I read this advice today on a Yahoo!Group from a caregiver whose husband has passed away. You might find some value here.
Here are some things that helped us:
1. [My husband] wanted to know what was happening, so he uses his computer to research the disease in the early stages. I was able to help him with good resources. I’m both a nurse and a librarian, so this was easy for me. You might want to seek out the assistance of a reference librarian if this would be helpful for you. … We even enclosed [some print information about the diagnosis] with our Christmas newsletter shortly after [my husband’s] diagnosis. Learn enough to get a sense of what to expect, but don’t obsess. No two cases are exactly alike.
2. I wish I had set aside more time, especially early on when [my husband was] still was able to get out and about, to make plenty of memories to hold onto after he was gone. But I’m eternally grateful for those we did make time for. Even after he was home bound, we did some fun things together and with our adult sons. It was good for them to have those good memories, too.
3. Make a detailed list of things other people could help you with. You may not need or get them all, but make the list anyway. When friends ask what they can do, you’ll not be able to think of anything otherwise. With the list, you can choose something that person is especially suited to do and ask for that. When you’re feeling in over your head, use the list to seek out help as well. Do not hesitate to ask! You have people in your life who love you and/or Ted and want to help, whether you realize it or not – neighbors, church or other organization members, coworkers and/or former coworkers, community volunteers, family members. Don’t hide your needs and you’ll be surprised how much help is there you didn’t even know about.
4. Consider bringing hospice in sooner rather than later, especially if they offer palliative care in your area. They aren’t just for people who are actively dying! Mike started getting hospice services when he was still going to work every day, and was with them for nearly two years. They were immensely helpful with equipment, supplies, respite, ideas for workarounds, volunteer companionship and project assistance, finding facility care when the time came, nursing care and communication with [my husband’s] primary care doctor and neurologist, emotional and spiritual support, you name it.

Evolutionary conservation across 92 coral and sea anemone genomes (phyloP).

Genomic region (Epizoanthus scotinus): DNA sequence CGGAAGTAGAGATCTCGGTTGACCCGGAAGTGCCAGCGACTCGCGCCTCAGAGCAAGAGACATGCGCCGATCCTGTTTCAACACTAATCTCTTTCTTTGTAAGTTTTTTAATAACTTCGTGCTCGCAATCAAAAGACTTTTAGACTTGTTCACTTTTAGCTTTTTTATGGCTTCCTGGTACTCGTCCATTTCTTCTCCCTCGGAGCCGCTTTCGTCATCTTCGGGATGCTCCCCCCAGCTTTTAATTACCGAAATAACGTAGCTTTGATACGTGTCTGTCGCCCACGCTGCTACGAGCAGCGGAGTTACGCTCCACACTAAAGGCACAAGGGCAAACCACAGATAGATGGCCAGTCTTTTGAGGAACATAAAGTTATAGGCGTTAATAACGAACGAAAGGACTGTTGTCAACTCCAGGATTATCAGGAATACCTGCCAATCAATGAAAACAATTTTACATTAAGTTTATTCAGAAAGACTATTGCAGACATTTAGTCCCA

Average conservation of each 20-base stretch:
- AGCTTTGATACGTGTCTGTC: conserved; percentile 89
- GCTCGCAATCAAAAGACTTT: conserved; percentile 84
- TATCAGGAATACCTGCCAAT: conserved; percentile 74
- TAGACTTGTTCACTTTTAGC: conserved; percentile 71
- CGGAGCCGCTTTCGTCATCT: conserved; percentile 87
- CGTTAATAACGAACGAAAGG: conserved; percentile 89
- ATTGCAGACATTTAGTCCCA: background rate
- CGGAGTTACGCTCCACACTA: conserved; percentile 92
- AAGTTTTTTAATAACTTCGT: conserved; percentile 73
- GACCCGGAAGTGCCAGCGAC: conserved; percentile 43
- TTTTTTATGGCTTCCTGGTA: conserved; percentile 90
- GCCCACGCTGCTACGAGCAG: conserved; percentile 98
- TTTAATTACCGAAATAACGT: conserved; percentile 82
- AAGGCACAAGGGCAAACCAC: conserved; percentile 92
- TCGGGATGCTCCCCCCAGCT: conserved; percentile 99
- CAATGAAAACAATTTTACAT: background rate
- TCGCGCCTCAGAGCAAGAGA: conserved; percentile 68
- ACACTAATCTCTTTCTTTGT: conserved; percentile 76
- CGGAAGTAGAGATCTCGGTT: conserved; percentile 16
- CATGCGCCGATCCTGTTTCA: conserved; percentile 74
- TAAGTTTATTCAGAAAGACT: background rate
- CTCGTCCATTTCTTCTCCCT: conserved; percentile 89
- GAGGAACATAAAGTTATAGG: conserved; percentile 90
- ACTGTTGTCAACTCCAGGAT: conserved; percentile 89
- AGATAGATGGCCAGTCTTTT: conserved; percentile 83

5. Get the equipment you need when you need it, but don’t get ahead of yourself and spend a lot of money on expensive equipment you may only need for a short while. Hospice can *really* help with this. For the big ticket items, think about how you’ll be able to use them after [your husband] is gone. (I know. It’s hard to think about his being gone at this point. And you shouldn’t dwell on it. But do be practical.) we bought a recliner/lift chair that [my husband] basically lived in for more than 1 1/2 years. Almost two years after he left me, I’m still using it daily. We also bought a recumbent exercise bike so [my husband] could continue exercising after he could no longer ride his regular bicycle. …
6. If you haven’t done so already, get a durable power of attorney for yourself and set yourself up as the designated payer for social security. [My husband] was nervous about doing this, but he knew it was necessary. I kept him in the loop and got his agreement with every decision, and that let him know he could trust me to make the same decisions he would. His cognition was slow but lucid until the end, thankfully. Some people have to make those decisions without input from the person they are making them for. We waited almost too long to set the social security thing up because we didn’t realize they didn’t recognize a POA. Once [my husband] could no longer sign his name or speak clearly on the phone, both were essential and I was glad we had the foresight to put them into place before we got that far.
7. Know that when you are stressed, it may be hard to figure out what to do first even with simple things like getting up in the morning. I made myself index cards for the bathroom and kitchen with step by step instructions for morning and evening routines (4 cards). Then I put them back to back in two snack size ziplock bags to waterproof them. When I was so overwhelmed I was paralyzed just trying to figure out whether to brush my teeth or take a shower first, all I had to do was follow the list. I still use the bathroom list sometimes.
8. Keep a variety of grab and go meals on hand for when cooking or even planning is just too hard. If you have a good size freezer, use it liberally. Same goes for you slow cooker. When you do cook, make big batches and freeze single-serve microwaveable portions. If anyone offers to bring you a meal, let them!